The tapioca crepe, known as “beiju de tapioca”, “beiju mole”, “tapioca” or “tapioquinha”, is a genuinely Brazilian recipe, inherited from the indigenous culinary culture. The first news about “tapioca com coco” (tapioca crepe stuffed with grated coconut), served during meals instead of bread, dates back to 1618, in the “Diálogos das Grandezas do Brasil” by Ambrósio Fernandes Brandão.
The tapioca crepe is a lightly salted tapioca flour hydrated disk cooked, stuffed and folded in half. It is so versatile: you can enjoy them at any time of the day and can be used for sweet or savoury dishes. The most popular types of stuffing are freshly grated coconut, butter, “queijo de coalho” “goiabada com queijo” (Juliet and Romeo), coconut and sweetened condensed milk, jerky, chicken, among others. It is very common in Brazil’s North and North-Eastern region and in the beaches in Rio de Janeiro.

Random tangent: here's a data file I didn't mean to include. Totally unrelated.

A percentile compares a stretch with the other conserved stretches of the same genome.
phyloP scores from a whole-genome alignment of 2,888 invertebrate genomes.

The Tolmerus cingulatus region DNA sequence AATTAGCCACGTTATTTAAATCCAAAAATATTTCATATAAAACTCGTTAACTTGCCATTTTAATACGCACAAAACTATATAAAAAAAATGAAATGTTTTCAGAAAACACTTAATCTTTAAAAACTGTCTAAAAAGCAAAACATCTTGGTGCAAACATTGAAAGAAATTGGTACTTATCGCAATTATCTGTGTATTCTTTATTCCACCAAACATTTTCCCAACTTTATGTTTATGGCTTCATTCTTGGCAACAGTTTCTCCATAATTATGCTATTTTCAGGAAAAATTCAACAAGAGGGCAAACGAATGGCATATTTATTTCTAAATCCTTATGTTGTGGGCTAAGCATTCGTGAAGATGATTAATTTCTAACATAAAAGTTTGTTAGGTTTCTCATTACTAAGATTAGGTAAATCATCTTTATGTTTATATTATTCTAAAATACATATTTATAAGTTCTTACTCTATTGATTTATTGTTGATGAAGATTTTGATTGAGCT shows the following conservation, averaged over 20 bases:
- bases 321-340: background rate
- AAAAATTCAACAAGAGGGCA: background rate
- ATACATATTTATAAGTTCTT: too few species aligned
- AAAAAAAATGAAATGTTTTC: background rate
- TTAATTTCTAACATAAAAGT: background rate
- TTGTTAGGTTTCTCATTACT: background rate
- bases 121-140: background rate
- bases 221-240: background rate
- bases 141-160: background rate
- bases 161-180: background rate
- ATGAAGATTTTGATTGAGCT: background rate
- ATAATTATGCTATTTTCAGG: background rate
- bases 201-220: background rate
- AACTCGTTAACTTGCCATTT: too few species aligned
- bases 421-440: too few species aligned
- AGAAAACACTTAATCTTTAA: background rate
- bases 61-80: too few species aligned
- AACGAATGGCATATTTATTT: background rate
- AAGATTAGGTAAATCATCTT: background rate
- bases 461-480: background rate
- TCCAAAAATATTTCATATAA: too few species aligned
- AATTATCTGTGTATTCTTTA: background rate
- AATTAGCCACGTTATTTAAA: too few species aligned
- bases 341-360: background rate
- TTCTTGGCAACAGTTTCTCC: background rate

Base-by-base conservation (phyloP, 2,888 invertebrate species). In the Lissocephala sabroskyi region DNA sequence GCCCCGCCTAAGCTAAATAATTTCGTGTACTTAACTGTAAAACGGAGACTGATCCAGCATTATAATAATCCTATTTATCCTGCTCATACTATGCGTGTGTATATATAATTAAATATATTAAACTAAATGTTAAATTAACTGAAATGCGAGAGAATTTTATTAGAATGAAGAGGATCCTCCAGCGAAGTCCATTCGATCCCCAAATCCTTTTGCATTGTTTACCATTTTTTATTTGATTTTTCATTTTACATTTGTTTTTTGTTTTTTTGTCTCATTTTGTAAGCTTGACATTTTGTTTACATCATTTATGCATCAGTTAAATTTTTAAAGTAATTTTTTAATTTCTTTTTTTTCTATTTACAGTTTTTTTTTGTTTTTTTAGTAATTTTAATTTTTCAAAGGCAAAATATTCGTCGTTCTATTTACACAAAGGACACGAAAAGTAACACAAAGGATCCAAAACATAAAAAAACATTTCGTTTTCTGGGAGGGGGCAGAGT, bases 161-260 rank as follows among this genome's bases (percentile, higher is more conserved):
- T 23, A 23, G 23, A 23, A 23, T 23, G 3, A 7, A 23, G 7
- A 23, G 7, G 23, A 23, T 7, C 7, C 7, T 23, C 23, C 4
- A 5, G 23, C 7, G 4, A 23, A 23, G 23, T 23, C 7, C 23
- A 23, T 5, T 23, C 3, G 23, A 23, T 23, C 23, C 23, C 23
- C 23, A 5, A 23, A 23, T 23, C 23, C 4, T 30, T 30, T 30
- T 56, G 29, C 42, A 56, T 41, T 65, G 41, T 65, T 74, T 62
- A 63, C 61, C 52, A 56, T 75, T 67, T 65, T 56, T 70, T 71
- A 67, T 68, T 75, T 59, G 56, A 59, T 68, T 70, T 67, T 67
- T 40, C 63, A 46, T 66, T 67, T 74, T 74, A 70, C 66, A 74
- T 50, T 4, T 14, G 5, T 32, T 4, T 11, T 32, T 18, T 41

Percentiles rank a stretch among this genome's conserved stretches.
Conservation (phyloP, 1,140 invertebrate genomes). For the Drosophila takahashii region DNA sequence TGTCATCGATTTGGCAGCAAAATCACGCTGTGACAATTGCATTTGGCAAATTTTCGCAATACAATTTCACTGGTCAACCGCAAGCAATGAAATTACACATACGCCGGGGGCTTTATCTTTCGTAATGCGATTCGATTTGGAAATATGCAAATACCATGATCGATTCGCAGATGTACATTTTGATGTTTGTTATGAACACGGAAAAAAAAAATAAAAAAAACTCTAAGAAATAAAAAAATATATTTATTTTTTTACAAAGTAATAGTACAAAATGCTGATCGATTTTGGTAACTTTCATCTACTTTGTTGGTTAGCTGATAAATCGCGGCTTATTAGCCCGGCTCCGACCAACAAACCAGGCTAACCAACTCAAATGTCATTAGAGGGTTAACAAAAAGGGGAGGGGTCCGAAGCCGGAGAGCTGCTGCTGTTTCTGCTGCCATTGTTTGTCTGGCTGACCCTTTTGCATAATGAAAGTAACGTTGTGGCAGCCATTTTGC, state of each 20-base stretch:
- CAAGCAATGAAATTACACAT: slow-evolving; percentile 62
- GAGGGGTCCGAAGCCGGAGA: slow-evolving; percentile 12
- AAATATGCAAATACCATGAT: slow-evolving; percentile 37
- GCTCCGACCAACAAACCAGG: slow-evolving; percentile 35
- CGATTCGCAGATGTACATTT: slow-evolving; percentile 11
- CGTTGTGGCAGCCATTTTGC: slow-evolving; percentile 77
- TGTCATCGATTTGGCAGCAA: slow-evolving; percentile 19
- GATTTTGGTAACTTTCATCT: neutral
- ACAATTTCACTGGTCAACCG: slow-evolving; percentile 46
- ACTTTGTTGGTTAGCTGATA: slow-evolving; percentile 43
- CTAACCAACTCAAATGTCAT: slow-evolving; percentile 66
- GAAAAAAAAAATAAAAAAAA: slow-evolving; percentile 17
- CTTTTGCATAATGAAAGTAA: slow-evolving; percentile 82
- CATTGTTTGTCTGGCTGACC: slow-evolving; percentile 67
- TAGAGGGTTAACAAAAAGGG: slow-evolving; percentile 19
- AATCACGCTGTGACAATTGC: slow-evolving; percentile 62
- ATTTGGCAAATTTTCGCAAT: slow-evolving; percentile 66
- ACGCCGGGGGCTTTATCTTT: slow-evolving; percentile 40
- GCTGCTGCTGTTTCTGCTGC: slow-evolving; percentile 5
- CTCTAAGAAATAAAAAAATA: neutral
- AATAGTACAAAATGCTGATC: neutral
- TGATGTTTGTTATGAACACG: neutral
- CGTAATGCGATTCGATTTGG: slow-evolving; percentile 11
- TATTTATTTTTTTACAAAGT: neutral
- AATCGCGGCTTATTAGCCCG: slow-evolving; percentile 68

The “tapioqueiras” (tapioca crepes cooks) are a significant part of the local food economy in Olinda, and the “tapioca crepes” places are known as “tapiocarias”.
“Tapioca crepes” hold the title of “Intangible Cultural Heritage of the City” granted by the “Heritage Council for Historic Sites” (Plano Municipal de Cultura, Prefeitura de Olinda) in 2006.
• tapioca flour hydrated (“Massa pronta para tapioca”)
• freshly grated coconut or your favourite stuffing
- Heat a nonstick pan without greasing.
- Turn on low heat and spread a thin layer of tapioca flour hydrated into a frying pan or pass the fresh or wet cassava starch through a large sieve straight into the frying pan.
- Wait until the starch granules will stick together forming a flexible disk. When edges will begin to pull away from the sides of the pan turn the crepe over and cook the other side. The cooking time is so short. The crepe should be white and flexible.
- Garnish as desired, fold in half and serve immediately.
Posted on: 20 March 2014